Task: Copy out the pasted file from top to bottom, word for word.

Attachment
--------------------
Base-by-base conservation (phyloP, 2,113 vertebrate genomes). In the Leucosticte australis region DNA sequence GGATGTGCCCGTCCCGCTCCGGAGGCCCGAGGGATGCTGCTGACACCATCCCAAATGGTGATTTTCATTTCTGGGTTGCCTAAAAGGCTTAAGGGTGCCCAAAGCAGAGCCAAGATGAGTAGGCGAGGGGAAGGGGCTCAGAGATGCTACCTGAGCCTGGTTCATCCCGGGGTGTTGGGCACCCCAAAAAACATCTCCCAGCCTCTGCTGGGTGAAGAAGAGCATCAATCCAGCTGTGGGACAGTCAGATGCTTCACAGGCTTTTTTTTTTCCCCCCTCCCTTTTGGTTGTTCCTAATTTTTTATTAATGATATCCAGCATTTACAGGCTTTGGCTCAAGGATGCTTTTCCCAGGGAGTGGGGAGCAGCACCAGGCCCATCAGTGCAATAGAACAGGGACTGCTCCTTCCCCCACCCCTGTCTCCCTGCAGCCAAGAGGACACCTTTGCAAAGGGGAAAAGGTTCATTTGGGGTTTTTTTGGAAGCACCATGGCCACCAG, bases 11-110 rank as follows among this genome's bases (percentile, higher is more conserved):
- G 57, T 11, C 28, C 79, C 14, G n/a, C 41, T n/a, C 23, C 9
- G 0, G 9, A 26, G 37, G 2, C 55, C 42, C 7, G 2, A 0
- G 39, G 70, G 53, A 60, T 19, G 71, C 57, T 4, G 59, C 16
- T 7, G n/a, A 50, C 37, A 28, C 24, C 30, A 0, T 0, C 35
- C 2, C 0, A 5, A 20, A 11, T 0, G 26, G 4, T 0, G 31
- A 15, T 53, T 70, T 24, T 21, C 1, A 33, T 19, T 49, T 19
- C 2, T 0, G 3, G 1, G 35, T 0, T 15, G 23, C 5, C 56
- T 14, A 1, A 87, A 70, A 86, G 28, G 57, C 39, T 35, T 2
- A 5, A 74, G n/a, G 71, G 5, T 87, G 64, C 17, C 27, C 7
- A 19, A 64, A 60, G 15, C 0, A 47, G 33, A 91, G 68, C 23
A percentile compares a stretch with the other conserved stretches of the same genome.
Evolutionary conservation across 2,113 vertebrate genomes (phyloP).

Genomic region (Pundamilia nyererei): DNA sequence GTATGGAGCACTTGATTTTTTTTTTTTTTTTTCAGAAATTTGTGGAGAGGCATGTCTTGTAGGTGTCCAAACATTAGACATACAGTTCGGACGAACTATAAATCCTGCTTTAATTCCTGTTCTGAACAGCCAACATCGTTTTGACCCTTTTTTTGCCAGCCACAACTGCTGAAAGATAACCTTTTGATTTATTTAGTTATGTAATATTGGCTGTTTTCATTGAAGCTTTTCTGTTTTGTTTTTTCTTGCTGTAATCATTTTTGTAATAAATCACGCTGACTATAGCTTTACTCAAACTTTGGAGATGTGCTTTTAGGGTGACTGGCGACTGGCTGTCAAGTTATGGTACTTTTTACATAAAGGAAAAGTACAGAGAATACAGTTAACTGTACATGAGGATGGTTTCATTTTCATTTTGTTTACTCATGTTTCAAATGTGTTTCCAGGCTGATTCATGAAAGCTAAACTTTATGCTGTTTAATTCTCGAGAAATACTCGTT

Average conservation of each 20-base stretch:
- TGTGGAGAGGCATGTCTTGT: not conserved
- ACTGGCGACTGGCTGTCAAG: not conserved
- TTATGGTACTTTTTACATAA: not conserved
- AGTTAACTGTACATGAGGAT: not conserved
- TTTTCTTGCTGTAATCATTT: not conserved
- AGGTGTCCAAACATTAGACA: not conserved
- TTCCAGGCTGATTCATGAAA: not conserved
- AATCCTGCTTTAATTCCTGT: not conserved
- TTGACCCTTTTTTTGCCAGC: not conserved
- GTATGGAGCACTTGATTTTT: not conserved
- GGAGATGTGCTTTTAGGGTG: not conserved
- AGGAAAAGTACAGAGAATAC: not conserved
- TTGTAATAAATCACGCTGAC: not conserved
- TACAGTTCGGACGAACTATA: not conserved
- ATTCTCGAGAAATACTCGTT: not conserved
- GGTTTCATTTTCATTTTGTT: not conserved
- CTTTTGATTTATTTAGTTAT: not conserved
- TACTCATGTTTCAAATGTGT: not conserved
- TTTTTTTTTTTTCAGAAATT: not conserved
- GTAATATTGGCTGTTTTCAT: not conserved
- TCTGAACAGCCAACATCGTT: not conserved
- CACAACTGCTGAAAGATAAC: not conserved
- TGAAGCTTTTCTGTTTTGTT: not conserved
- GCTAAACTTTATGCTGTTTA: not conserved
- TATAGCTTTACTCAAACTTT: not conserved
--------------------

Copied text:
Base-by-base conservation (phyloP, 2,113 vertebrate genomes). In the Leucosticte australis region DNA sequence GGATGTGCCCGTCCCGCTCCGGAGGCCCGAGGGATGCTGCTGACACCATCCCAAATGGTGATTTTCATTTCTGGGTTGCCTAAAAGGCTTAAGGGTGCCCAAAGCAGAGCCAAGATGAGTAGGCGAGGGGAAGGGGCTCAGAGATGCTACCTGAGCCTGGTTCATCCCGGGGTGTTGGGCACCCCAAAAAACATCTCCCAGCCTCTGCTGGGTGAAGAAGAGCATCAATCCAGCTGTGGGACAGTCAGATGCTTCACAGGCTTTTTTTTTTCCCCCCTCCCTTTTGGTTGTTCCTAATTTTTTATTAATGATATCCAGCATTTACAGGCTTTGGCTCAAGGATGCTTTTCCCAGGGAGTGGGGAGCAGCACCAGGCCCATCAGTGCAATAGAACAGGGACTGCTCCTTCCCCCACCCCTGTCTCCCTGCAGCCAAGAGGACACCTTTGCAAAGGGGAAAAGGTTCATTTGGGGTTTTTTTGGAAGCACCATGGCCACCAG, bases 11-110 rank as follows among this genome's bases (percentile, higher is more conserved):
- G 57, T 11, C 28, C 79, C 14, G n/a, C 41, T n/a, C 23, C 9
- G 0, G 9, A 26, G 37, G 2, C 55, C 42, C 7, G 2, A 0
- G 39, G 70, G 53, A 60, T 19, G 71, C 57, T 4, G 59, C 16
- T 7, G n/a, A 50, C 37, A 28, C 24, C 30, A 0, T 0, C 35
- C 2, C 0, A 5, A 20, A 11, T 0, G 26, G 4, T 0, G 31
- A 15, T 53, T 70, T 24, T 21, C 1, A 33, T 19, T 49, T 19
- C 2, T 0, G 3, G 1, G 35, T 0, T 15, G 23, C 5, C 56
- T 14, A 1, A 87, A 70, A 86, G 28, G 57, C 39, T 35, T 2
- A 5, A 74, G n/a, G 71, G 5, T 87, G 64, C 17, C 27, C 7
- A 19, A 64, A 60, G 15, C 0, A 47, G 33, A 91, G 68, C 23
A percentile compares a stretch with the other conserved stretches of the same genome.
Evolutionary conservation across 2,113 vertebrate genomes (phyloP).

Genomic region (Pundamilia nyererei): DNA sequence GTATGGAGCACTTGATTTTTTTTTTTTTTTTTCAGAAATTTGTGGAGAGGCATGTCTTGTAGGTGTCCAAACATTAGACATACAGTTCGGACGAACTATAAATCCTGCTTTAATTCCTGTTCTGAACAGCCAACATCGTTTTGACCCTTTTTTTGCCAGCCACAACTGCTGAAAGATAACCTTTTGATTTATTTAGTTATGTAATATTGGCTGTTTTCATTGAAGCTTTTCTGTTTTGTTTTTTCTTGCTGTAATCATTTTTGTAATAAATCACGCTGACTATAGCTTTACTCAAACTTTGGAGATGTGCTTTTAGGGTGACTGGCGACTGGCTGTCAAGTTATGGTACTTTTTACATAAAGGAAAAGTACAGAGAATACAGTTAACTGTACATGAGGATGGTTTCATTTTCATTTTGTTTACTCATGTTTCAAATGTGTTTCCAGGCTGATTCATGAAAGCTAAACTTTATGCTGTTTAATTCTCGAGAAATACTCGTT

Average conservation of each 20-base stretch:
- TGTGGAGAGGCATGTCTTGT: not conserved
- ACTGGCGACTGGCTGTCAAG: not conserved
- TTATGGTACTTTTTACATAA: not conserved
- AGTTAACTGTACATGAGGAT: not conserved
- TTTTCTTGCTGTAATCATTT: not conserved
- AGGTGTCCAAACATTAGACA: not conserved
- TTCCAGGCTGATTCATGAAA: not conserved
- AATCCTGCTTTAATTCCTGT: not conserved
- TTGACCCTTTTTTTGCCAGC: not conserved
- GTATGGAGCACTTGATTTTT: not conserved
- GGAGATGTGCTTTTAGGGTG: not conserved
- AGGAAAAGTACAGAGAATAC: not conserved
- TTGTAATAAATCACGCTGAC: not conserved
- TACAGTTCGGACGAACTATA: not conserved
- ATTCTCGAGAAATACTCGTT: not conserved
- GGTTTCATTTTCATTTTGTT: not conserved
- CTTTTGATTTATTTAGTTAT: not conserved
- TACTCATGTTTCAAATGTGT: not conserved
- TTTTTTTTTTTTCAGAAATT: not conserved
- GTAATATTGGCTGTTTTCAT: not conserved
- TCTGAACAGCCAACATCGTT: not conserved
- CACAACTGCTGAAAGATAAC: not conserved
- TGAAGCTTTTCTGTTTTGTT: not conserved
- GCTAAACTTTATGCTGTTTA: not conserved
- TATAGCTTTACTCAAACTTT: not conserved